Background Stories

Heike Fescharek

Background Stories

Tuesday, April 15 - Saturday, April 26 2008

Augusta Savage Gallery   
This event is free and open to the public.

Heike Fescharek has developed a self-contained picture and sign language, an artistic vocabulary that resembles creative primitivism. Upon first glance, her work has the appearance of a collection of lucky finds. Seemingly random color, form, and surface structures coupled with an awkward, almost irregular drawing create a very expressive effect. About her approach, Fescharek says, “My formal reduction serves the expression of intense feeling. In my work, I attempt to provide the viewer a surface to project fears and desires. The lack of connectedness to place, aimlessness, and supra-cultural or archaic simplicity simultaneously allow for the shared recognition and revival of subjective experiences."

Fascinated by archetypes and ritual art, she seeks a connection in our mental world. For example, her predominantly female creatures represent idols that appear to have magical powers. But, this magic does not come from foreign powers and gods, but rather is grounded in the viewer. It is released through the communication process that occurs while viewing the picture. Heike Fescharek's attraction to shamanism or and other ritualized art is apparent, and has emerged through extensive travel in Siberia, Norway, and Cameroon, places where the brinkmanship between different spiritual worlds appears to be possible. The imprint on her work results in an awakening and revival of “all those irrational feelings, spirituality, essential experiences that threaten to atrophy.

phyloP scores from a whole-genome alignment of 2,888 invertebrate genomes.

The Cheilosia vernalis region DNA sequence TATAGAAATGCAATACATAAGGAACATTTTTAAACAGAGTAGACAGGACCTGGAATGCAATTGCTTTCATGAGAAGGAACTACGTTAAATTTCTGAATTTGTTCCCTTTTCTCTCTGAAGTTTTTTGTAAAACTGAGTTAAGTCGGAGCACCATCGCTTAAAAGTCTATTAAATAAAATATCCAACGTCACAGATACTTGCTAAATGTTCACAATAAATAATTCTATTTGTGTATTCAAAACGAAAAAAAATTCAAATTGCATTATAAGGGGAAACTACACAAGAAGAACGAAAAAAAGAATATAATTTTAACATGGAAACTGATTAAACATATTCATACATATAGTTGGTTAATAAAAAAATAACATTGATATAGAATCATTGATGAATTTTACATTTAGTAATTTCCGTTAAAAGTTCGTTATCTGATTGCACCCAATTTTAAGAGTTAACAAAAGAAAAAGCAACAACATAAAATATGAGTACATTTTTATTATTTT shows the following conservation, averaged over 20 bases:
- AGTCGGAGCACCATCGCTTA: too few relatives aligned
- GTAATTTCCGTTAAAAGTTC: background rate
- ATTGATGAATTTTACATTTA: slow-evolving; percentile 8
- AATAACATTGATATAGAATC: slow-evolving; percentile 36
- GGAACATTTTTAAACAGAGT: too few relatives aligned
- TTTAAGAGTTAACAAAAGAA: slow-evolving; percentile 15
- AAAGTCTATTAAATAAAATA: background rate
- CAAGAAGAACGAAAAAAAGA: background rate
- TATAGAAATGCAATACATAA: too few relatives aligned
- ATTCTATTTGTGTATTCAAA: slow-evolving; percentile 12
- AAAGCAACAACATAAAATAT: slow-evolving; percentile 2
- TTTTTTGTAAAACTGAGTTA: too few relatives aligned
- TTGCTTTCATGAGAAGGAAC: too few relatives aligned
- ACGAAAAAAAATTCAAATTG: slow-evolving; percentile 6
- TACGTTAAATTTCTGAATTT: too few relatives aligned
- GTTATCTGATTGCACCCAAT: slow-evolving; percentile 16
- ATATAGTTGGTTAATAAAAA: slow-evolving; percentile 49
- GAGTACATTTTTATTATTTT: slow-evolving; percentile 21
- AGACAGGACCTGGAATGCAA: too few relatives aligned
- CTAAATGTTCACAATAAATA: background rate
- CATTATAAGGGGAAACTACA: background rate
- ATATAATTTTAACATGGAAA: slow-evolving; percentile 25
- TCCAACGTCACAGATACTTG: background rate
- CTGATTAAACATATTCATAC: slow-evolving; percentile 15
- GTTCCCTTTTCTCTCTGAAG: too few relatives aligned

For the past 10 years, Heike Fescharek has led art projects in prisons and psychiatric facilities. In that work, nonverbal communication, the complexity of those experiences, and the uniqueness of those respective spaces plays an important role in her process.

Heike Fescharek is a participating artist in Augusta Savage Gallery's Arts International Residence Program (AIR). She will be in western Massachusetts for the duration of this exhibition.